According to an in-house memorandum at the Florida Children, Youth and Families Program Office in the Department of Health and Rehabilitation Services, Friends of Children has applied for licenses in all the Southeastern states and in several Midwest states, all of whom have concern regarding the ethical practices of his agency.

"However," the memorandum states, "none of the states have been able to prove that Friends of Children has violated the law. If`Florida is able to prove Friends of Children is operating illegally in our state, it will provide a basis on which many other states can deny this agency a license to operate.

Such communiques are evidence in Kurtzs opinion that he is the victim of a vast interstate public agency conspiracy to clamp down on private adoptions, particularly his. The biggest difference between Kurtz s adoption business and those handled on a large scale by other lawyers around the country is that he operates out of agencies, not just A law office.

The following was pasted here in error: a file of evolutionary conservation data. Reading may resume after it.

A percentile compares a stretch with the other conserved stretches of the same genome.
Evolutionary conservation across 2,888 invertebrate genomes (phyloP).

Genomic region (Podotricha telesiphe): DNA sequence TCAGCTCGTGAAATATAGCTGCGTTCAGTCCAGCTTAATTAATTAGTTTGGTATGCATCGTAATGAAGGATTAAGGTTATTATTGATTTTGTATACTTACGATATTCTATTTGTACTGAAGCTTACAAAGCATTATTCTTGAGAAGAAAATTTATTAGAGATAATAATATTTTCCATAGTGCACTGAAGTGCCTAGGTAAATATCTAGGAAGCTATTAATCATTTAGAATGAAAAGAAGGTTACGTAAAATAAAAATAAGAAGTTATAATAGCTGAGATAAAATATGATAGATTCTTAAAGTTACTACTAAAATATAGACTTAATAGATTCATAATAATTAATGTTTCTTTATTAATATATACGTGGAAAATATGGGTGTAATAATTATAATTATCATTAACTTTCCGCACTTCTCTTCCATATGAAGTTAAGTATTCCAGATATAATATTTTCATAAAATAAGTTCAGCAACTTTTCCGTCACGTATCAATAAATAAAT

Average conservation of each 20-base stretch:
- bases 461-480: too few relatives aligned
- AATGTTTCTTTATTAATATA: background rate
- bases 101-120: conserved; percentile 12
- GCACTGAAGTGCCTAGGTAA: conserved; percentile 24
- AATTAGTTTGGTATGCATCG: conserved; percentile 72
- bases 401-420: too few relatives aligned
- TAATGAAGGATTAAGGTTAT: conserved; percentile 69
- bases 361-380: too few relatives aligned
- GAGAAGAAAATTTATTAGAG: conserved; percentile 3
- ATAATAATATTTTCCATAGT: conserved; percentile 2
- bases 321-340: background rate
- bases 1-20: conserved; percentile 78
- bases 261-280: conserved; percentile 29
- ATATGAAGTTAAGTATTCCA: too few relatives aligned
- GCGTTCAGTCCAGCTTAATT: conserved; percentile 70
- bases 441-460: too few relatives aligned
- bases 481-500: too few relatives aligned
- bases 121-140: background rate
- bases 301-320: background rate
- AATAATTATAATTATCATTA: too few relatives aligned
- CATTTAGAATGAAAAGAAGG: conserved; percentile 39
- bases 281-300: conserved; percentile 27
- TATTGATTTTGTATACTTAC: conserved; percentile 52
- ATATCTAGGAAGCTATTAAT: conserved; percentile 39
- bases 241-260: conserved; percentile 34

The allegation that Kurtz sells babies has been based largely on his adoption fees, which have risen at Friend of Children to $l4,000, triple the Easter House charges criticized by the Chicago newspapers as excessive in 1976 and double the charges questioned by the Illinois Department of Children and Family Services in 1981. The $14,000 does not include legal fees and any other expenses to meet individual state requirements.

Kurtz first sought South Carolina licensure around l976, when he began organizing the Adoption Foundation of the Americas in Greenville with the assistance of local lawyer Lehman Moseley. Moseley says he and Kurtz were introduced about 25 years ago by Circuit Judge Frank Eppes, when Eppes was in the Legislature, Eppes met the Chicago lawyer at a legal convention.